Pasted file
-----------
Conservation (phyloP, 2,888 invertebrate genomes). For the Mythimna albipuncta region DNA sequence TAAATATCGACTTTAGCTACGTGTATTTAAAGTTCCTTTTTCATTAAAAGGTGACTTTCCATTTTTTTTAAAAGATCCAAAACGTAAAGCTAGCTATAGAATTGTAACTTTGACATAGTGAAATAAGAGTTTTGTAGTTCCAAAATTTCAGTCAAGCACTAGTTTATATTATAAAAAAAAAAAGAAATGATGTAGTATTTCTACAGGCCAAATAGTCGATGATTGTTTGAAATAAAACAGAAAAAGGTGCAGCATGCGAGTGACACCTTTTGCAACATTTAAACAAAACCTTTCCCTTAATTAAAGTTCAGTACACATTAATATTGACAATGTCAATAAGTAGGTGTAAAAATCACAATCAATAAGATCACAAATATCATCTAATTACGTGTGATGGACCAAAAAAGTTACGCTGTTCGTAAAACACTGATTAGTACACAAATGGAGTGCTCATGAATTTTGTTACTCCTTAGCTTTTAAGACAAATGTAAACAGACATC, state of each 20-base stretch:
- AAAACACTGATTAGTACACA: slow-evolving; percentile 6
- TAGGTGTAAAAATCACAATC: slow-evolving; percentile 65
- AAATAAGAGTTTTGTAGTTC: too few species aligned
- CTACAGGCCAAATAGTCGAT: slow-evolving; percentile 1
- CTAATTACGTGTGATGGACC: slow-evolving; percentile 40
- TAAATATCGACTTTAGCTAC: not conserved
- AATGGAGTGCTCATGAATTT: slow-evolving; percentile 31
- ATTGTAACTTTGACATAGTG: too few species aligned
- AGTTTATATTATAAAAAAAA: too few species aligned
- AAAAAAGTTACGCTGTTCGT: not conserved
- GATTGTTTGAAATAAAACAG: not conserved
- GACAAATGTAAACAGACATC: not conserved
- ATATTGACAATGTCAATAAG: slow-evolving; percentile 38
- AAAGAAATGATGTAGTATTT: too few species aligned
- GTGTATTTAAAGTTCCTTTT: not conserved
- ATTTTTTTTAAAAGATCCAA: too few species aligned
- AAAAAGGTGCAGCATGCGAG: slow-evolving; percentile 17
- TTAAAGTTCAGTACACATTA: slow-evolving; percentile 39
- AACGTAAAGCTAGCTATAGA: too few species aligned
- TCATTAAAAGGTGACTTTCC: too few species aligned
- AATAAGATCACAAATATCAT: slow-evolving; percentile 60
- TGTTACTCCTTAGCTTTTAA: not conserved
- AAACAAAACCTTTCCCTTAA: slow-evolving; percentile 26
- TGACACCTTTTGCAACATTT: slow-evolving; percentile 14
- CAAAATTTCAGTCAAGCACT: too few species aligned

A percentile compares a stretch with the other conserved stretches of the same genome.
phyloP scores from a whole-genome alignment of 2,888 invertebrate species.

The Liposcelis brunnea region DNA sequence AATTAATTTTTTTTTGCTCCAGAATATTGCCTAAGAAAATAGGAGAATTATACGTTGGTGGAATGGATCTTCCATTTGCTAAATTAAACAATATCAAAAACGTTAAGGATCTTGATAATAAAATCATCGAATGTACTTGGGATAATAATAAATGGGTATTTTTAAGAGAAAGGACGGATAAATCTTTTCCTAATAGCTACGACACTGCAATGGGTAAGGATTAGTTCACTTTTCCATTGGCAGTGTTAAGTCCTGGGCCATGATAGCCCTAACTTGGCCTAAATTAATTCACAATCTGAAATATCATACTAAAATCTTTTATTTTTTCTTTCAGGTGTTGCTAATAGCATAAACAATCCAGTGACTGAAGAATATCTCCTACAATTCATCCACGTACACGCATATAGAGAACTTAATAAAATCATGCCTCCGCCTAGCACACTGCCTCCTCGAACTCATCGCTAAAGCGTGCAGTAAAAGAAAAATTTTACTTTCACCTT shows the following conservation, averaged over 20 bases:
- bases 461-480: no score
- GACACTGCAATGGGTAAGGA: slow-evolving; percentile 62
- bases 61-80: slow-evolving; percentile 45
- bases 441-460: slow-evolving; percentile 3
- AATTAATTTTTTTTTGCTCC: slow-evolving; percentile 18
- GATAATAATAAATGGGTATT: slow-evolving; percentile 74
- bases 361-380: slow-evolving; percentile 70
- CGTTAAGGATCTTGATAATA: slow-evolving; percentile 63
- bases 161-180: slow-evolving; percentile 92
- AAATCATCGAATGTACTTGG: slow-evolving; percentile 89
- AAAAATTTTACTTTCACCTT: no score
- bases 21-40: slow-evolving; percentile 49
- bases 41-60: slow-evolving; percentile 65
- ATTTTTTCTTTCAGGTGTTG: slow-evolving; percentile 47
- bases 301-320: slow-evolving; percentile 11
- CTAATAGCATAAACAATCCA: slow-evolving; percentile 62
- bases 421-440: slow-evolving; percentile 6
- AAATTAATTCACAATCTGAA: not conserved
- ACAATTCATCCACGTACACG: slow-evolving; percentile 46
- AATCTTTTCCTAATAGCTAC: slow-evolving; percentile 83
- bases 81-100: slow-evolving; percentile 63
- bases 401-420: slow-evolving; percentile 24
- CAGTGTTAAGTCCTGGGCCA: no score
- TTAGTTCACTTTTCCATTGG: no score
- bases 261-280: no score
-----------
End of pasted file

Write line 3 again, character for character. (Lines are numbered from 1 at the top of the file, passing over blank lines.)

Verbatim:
- TAGGTGTAAAAATCACAATC: slow-evolving; percentile 65